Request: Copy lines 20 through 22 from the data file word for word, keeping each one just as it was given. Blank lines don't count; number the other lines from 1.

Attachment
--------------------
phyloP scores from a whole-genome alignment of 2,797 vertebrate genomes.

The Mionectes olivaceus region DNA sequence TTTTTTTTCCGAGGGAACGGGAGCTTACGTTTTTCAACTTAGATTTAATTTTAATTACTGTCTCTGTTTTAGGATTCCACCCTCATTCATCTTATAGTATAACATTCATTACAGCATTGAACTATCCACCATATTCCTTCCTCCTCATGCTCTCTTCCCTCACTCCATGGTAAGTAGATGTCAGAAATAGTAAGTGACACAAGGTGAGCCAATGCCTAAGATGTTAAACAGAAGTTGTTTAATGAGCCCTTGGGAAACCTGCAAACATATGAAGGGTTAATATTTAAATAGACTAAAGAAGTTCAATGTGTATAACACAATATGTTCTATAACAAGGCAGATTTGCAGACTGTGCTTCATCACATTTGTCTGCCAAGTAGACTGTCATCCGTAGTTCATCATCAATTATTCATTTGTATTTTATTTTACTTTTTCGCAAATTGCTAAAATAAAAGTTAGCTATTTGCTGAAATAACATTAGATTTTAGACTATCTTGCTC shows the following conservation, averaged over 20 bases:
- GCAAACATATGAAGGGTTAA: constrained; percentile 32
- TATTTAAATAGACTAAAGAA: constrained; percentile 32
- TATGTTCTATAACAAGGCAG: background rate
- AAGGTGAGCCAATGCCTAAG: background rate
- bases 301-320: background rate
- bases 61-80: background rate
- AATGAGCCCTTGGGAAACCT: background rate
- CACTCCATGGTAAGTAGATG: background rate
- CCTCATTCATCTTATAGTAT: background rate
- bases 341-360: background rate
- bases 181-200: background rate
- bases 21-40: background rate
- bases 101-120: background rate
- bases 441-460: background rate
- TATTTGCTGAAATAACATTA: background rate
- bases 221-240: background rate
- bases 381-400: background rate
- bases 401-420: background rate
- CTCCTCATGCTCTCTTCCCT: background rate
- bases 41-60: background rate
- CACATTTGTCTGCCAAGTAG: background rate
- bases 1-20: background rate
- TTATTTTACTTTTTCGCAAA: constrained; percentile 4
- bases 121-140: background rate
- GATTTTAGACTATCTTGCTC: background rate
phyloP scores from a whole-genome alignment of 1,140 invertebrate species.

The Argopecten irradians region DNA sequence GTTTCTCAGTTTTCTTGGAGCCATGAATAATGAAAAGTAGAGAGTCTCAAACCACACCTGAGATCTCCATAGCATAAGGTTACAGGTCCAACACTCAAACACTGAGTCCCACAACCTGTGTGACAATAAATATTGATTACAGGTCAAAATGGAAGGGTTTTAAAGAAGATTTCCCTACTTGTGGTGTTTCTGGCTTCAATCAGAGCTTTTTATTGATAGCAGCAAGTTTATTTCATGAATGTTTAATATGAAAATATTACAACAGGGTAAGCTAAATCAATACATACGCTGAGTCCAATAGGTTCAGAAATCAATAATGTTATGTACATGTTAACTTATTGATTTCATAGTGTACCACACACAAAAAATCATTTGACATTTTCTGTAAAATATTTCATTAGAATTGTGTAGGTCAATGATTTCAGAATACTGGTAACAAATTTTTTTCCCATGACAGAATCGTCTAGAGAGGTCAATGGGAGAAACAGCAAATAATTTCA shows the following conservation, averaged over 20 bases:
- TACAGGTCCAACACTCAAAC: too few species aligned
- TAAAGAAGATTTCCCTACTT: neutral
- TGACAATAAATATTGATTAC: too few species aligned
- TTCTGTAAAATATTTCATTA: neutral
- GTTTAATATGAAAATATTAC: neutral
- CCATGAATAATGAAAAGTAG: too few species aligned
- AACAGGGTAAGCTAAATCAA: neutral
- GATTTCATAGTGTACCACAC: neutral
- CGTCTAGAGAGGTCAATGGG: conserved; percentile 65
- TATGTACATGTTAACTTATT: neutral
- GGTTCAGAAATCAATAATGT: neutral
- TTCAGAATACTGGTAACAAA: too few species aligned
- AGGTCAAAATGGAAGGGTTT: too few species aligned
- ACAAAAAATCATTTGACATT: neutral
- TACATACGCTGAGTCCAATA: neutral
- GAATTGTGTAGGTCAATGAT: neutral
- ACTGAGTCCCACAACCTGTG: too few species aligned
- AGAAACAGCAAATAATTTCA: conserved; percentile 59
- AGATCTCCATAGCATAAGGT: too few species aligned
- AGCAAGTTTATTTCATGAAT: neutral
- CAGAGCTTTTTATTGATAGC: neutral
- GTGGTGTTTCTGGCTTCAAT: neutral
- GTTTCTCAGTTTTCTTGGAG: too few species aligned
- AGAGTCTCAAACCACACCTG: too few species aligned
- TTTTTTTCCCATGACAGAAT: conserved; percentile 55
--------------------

- bases 401-420: background rate
- CTCCTCATGCTCTCTTCCCT: background rate
- bases 41-60: background rate